By New Times
By Robrt L. Pela and Amy Silverman
By Katrina Montgomery
By Kathleen Vanesian
By Monica Alonzo
By Benjamin Leatherman
By Robrt L. Pela
By Katrina Montgomery
"Look, if we wanted to do this show to tickle some elitist circle of theater people, we'd do one night in New York City and invite all our snotty theater friends. We want real people to see this show. In New York, they're all consumed with the bottom line: 'How will they sell it? How long will it run?' So no one sees the work."
Commercial success isn't something Wynn is averse to. He's banking on Drake's fame to sell Bernat's show, which he calls "a solid piece of art that I really want to get out there." But his ace in the hole is Miss Coco Peru, a one-character piece that's been raking in rave reviews and piles of dough for several months in Los Angeles.
"This is not your standard gender illusionist crap," Wynn says, although in Miss Coco, playwright Clinton Leupp appears in full drag, talking about himself ("Think of this as a therapy session, and it's my turn to talk") and occasionally breaking into song. But instead of lip-synching to old Streisand discs and dishing dirt, Leupp spends the show's nearly two hours telling us why he's not a drag queen.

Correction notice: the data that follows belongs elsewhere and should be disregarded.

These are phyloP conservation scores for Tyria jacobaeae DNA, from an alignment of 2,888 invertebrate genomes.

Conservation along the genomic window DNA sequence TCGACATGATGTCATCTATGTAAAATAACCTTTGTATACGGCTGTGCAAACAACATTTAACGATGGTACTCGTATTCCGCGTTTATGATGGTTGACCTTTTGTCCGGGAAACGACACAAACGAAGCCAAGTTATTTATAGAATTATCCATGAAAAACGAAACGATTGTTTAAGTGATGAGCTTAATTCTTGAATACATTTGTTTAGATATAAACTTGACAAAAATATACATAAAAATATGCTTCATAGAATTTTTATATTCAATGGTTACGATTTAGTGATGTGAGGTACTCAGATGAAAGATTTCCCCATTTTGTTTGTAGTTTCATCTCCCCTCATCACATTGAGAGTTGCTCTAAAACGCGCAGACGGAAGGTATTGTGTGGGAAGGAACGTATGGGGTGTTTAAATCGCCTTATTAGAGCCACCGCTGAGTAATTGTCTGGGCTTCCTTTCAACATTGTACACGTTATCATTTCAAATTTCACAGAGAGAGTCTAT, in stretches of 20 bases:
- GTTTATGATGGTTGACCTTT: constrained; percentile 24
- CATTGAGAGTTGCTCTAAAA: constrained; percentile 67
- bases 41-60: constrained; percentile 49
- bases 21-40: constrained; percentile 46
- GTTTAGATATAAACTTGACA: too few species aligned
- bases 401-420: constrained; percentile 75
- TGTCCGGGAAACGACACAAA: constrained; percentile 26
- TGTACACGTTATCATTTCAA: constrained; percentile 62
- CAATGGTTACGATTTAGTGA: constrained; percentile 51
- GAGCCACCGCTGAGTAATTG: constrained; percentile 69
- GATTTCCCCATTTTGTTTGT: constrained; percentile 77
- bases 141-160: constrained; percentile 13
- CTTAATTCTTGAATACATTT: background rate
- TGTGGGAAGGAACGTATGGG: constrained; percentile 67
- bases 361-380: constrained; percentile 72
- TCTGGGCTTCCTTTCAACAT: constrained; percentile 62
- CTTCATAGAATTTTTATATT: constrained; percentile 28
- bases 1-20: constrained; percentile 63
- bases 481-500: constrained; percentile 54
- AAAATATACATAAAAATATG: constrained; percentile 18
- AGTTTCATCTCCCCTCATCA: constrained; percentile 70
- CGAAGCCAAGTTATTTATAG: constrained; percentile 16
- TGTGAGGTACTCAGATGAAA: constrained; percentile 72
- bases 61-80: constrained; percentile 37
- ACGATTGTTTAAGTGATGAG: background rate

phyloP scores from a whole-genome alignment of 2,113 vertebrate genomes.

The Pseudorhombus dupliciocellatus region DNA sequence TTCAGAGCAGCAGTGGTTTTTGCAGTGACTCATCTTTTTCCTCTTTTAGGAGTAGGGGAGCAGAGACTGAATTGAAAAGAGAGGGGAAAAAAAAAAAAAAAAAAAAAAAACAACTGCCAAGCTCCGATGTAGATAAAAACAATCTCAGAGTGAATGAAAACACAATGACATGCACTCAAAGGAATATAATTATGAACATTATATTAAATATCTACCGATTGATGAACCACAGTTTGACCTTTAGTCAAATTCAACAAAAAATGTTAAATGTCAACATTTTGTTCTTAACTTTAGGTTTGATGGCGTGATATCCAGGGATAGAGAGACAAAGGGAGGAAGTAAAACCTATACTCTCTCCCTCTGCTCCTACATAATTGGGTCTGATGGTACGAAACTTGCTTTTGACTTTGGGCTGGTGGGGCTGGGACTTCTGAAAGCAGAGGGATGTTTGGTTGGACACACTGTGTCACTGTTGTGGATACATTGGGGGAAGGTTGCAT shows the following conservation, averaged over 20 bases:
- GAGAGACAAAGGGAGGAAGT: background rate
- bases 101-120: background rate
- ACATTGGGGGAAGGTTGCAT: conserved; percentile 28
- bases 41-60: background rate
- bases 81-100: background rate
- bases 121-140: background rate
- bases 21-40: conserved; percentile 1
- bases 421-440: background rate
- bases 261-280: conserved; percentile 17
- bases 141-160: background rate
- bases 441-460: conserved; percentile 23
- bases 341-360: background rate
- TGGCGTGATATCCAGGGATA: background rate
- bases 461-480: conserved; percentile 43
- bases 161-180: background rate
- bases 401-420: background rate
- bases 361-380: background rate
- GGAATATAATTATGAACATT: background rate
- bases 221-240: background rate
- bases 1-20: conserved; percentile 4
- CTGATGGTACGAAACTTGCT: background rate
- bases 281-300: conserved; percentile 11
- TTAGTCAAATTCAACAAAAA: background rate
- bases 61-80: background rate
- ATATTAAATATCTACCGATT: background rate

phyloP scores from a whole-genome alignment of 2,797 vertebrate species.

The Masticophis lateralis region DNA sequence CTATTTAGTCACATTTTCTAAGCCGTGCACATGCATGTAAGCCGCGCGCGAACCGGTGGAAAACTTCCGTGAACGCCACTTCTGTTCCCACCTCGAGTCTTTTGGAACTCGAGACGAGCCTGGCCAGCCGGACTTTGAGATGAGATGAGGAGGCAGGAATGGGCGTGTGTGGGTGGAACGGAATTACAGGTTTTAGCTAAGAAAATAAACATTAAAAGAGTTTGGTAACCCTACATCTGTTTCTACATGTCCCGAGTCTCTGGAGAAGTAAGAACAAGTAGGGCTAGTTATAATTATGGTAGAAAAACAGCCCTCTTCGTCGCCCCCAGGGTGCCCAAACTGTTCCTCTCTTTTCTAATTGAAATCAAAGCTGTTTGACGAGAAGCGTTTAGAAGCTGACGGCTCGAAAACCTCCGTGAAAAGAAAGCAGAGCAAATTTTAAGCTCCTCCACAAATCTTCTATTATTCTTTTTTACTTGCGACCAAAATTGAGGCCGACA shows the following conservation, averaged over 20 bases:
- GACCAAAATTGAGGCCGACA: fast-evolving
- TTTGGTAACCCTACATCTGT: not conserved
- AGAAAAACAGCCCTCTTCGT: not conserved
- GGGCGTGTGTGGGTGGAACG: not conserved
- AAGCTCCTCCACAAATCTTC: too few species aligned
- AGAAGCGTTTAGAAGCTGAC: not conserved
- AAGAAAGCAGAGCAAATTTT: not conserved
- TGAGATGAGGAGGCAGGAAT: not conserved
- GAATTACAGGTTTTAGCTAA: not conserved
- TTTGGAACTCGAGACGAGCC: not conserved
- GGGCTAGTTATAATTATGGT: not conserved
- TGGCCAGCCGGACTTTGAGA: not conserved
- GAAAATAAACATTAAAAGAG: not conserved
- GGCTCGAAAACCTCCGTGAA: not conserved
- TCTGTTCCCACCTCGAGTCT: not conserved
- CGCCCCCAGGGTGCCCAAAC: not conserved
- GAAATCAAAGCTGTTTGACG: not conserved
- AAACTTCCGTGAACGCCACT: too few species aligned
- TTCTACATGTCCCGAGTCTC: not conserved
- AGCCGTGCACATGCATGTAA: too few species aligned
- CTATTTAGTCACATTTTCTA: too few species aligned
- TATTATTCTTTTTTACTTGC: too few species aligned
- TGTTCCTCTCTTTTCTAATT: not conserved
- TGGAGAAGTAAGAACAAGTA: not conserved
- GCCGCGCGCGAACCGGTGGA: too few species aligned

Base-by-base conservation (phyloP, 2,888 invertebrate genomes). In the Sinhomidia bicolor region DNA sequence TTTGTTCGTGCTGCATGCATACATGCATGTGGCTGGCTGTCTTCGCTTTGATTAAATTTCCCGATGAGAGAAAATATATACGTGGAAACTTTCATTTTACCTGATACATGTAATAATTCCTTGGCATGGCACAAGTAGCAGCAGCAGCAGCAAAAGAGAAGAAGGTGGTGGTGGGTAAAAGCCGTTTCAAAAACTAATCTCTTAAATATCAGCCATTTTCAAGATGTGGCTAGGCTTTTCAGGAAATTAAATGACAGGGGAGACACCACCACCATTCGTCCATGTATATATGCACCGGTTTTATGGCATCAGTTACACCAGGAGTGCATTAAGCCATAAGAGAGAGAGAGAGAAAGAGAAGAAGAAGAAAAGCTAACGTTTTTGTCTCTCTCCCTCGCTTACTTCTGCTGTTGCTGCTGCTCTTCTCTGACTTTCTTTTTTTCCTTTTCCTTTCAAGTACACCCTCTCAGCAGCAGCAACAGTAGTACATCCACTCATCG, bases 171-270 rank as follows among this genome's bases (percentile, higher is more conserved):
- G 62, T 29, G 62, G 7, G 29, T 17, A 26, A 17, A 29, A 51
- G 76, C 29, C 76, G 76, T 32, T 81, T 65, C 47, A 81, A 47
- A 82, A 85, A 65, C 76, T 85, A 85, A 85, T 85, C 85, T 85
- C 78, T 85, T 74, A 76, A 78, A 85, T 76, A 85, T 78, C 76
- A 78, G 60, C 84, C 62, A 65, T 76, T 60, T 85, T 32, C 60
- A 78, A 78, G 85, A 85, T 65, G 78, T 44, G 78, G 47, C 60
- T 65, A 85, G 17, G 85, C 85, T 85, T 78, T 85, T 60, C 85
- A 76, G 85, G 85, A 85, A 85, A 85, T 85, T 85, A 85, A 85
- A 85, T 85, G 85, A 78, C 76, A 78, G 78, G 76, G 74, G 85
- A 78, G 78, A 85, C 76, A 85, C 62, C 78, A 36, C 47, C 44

"I'm not some artificially created character," Leupp growls between shows at L.A.'s Masquer's Cabaret. "I'm a man in a dress who's talking about busting gender and how gay people are perceived by the masses." Leupp throws in a little drag theory, as well, like the history of the Native American berdache and how much estrogen a pregnant woman needs to create a gay fetus.
Wynn says he knows that people will come to see Miss Coco expecting a drag show, "but they'll leave having seen an evening that's about narcissism and self-disclosure."
Horwitz calls this "pretentious nonsense" and says that theater is successful "when you sell tickets."
Still, Wynn worries that plays like Making Porn don't do anything to forward the concept of gay theater. "You have to be able to get past the chance to just sell tickets to a gay audience if you're going to call this stuff art," he says. "Otherwise, all you've got is the usual crap about drag and sex and any old excuse to show men's wieners."
Making Porn continues through Sunday, October 19, at Planet Earth Multi-Cultural Theatre, 909 North Third Street. The Seductive Art of Becoming God and Famous begins Wednesday, October 22, and continues through Saturday, November 1, at Phoenix Theatre's Little Theatre, 100 East McDowell. Miss Coco Peru plays from Wednesday, November 5, through Saturday, November 8, at Phoenix Theatre's Little Theatre. For more information, see the Performance listing in Thrills.